(5aa) Soft Matter Systems Simulated by Molecular Methods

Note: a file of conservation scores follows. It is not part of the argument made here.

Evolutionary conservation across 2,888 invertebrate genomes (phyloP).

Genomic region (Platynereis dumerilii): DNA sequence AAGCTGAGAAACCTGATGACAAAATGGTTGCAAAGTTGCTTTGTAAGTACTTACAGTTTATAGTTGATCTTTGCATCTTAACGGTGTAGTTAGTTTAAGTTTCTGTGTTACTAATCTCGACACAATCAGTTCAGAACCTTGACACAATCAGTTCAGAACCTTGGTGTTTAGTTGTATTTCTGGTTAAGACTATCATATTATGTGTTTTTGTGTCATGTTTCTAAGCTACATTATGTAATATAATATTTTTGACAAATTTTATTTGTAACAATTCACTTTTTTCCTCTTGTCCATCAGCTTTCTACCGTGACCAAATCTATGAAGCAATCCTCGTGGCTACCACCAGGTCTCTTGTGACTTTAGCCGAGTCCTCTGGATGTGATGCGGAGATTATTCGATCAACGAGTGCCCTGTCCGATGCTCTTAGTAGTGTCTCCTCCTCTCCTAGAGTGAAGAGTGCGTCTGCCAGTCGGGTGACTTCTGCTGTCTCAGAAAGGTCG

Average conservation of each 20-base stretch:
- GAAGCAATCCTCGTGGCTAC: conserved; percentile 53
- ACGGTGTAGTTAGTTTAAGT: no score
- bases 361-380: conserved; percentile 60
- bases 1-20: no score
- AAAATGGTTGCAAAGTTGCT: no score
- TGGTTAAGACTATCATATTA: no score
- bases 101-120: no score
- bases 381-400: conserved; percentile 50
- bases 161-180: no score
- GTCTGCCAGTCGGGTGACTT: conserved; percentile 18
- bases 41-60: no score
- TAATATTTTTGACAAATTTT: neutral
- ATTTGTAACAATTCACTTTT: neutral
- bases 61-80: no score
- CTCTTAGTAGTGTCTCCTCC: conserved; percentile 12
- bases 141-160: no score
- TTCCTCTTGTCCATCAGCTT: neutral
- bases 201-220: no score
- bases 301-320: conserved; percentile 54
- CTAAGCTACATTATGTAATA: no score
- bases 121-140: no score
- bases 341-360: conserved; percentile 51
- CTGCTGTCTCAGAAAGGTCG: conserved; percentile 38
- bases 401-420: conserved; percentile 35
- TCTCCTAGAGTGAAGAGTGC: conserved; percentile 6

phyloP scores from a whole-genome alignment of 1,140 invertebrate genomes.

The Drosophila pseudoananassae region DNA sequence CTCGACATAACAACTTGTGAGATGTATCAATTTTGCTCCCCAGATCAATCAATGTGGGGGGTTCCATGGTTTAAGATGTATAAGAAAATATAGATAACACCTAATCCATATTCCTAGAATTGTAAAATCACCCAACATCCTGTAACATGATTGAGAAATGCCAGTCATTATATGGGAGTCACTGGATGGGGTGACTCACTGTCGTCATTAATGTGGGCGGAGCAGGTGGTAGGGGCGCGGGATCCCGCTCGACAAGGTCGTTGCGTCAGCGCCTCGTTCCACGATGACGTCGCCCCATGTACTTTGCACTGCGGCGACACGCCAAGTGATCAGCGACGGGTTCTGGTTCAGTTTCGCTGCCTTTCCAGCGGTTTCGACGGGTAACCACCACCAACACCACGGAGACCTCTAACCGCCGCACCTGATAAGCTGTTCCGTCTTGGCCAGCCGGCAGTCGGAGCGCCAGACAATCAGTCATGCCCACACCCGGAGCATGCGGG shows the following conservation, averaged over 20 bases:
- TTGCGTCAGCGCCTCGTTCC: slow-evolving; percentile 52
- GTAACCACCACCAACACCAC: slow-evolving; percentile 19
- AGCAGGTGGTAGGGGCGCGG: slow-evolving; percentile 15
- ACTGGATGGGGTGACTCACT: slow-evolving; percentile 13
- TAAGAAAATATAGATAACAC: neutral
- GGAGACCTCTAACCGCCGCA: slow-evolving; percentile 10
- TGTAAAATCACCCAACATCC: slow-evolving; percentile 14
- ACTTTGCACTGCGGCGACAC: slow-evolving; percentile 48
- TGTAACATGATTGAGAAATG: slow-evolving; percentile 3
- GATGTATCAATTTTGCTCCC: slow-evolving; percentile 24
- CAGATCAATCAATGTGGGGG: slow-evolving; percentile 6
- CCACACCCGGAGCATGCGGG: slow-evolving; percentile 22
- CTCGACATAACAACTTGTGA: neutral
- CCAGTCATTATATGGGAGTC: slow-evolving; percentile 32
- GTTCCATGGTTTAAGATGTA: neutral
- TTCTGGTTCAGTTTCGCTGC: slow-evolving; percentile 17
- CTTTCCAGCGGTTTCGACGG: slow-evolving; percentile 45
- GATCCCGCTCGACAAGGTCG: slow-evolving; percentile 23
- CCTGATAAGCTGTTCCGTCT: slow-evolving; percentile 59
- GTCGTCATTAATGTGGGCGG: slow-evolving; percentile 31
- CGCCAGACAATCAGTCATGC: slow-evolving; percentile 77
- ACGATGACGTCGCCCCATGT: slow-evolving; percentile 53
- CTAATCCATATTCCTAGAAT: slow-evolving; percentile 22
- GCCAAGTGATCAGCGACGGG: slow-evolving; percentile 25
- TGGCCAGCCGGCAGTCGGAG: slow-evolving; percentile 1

Molecular simulations are increasingly being used to interpret experiments and to test possible design variations. Experimental work on complex condensed matter spans a broad range of temporal and spatial scales, from femtosecond dynamics and atomistic detail to real-time macroscopic phenomena. A toolbox of computational techniques has been developed over the years that can be used to model a system depending on its relevant time and length scales. Atomistic level molecular dynamics (AMD) simulations have provided considerable insight into specific interactions that depend sensitively on the chemical nature of the functional groups involved. We employ AMD in the modeling of the unfolding of spectrin family proteins to get a better understanding of the role of protein-water hydrogen bonding interactions in the folding/unfolding pathways. Coarse grain (CG) models, which retain close connections to the underlying atomistic representation, have enjoyed a revival and are currently being developed to faithfully replicate atomistic interactions. CG models involve representing a group of atoms by a single sphere with the aim of studying events which occur on timescales of hundreds of nanoseconds to milliseconds and spatial scales of microns. This makes CG modeling the method of choice for the description of polymeric systems. In our research, we use CG models and also simpler dissipative particle dynamics (DPD) methods to simulate aqueous block copolymer systems at molecular weights relevant to the experimental conditions. We can measure mechanical properties of block copolymers assemblies that are comparable to experimental values and provide insight into the structural properties and mechanisms of phase transformations.